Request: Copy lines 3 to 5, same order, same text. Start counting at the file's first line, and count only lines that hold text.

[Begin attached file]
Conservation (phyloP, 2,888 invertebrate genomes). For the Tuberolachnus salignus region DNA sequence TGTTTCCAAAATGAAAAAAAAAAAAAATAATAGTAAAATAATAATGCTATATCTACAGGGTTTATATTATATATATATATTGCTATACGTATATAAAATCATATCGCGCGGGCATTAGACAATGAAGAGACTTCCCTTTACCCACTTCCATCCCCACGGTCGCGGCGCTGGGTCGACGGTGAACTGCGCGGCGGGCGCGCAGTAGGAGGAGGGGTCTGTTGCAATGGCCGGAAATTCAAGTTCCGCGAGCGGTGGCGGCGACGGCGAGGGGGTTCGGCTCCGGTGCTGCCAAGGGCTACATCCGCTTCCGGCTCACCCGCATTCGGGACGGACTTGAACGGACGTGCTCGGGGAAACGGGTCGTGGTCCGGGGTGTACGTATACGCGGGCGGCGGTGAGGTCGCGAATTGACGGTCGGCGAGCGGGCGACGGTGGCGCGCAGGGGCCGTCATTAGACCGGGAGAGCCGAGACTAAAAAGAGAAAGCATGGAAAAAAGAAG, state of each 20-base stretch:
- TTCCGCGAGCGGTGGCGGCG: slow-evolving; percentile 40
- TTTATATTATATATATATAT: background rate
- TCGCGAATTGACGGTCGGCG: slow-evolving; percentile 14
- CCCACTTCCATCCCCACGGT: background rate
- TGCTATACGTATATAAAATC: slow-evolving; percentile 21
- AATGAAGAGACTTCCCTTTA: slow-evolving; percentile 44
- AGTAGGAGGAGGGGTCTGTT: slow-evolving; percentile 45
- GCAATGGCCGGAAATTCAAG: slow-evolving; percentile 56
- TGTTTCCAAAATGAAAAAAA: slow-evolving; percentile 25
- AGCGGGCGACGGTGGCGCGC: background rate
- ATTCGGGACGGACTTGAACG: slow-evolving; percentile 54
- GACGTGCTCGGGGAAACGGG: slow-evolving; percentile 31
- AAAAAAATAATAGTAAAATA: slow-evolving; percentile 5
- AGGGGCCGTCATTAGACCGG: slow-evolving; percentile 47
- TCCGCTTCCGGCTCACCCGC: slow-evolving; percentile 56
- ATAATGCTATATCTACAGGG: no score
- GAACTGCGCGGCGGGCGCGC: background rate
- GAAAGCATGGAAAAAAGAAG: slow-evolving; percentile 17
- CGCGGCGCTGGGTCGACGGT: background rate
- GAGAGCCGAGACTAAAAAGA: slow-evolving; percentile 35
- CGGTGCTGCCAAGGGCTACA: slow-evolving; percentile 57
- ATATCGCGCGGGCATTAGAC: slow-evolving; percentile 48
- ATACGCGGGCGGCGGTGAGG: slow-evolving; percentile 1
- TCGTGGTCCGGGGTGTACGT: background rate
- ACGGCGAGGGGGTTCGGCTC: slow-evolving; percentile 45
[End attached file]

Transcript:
- TTTATATTATATATATATAT: background rate
- TCGCGAATTGACGGTCGGCG: slow-evolving; percentile 14
- CCCACTTCCATCCCCACGGT: background rate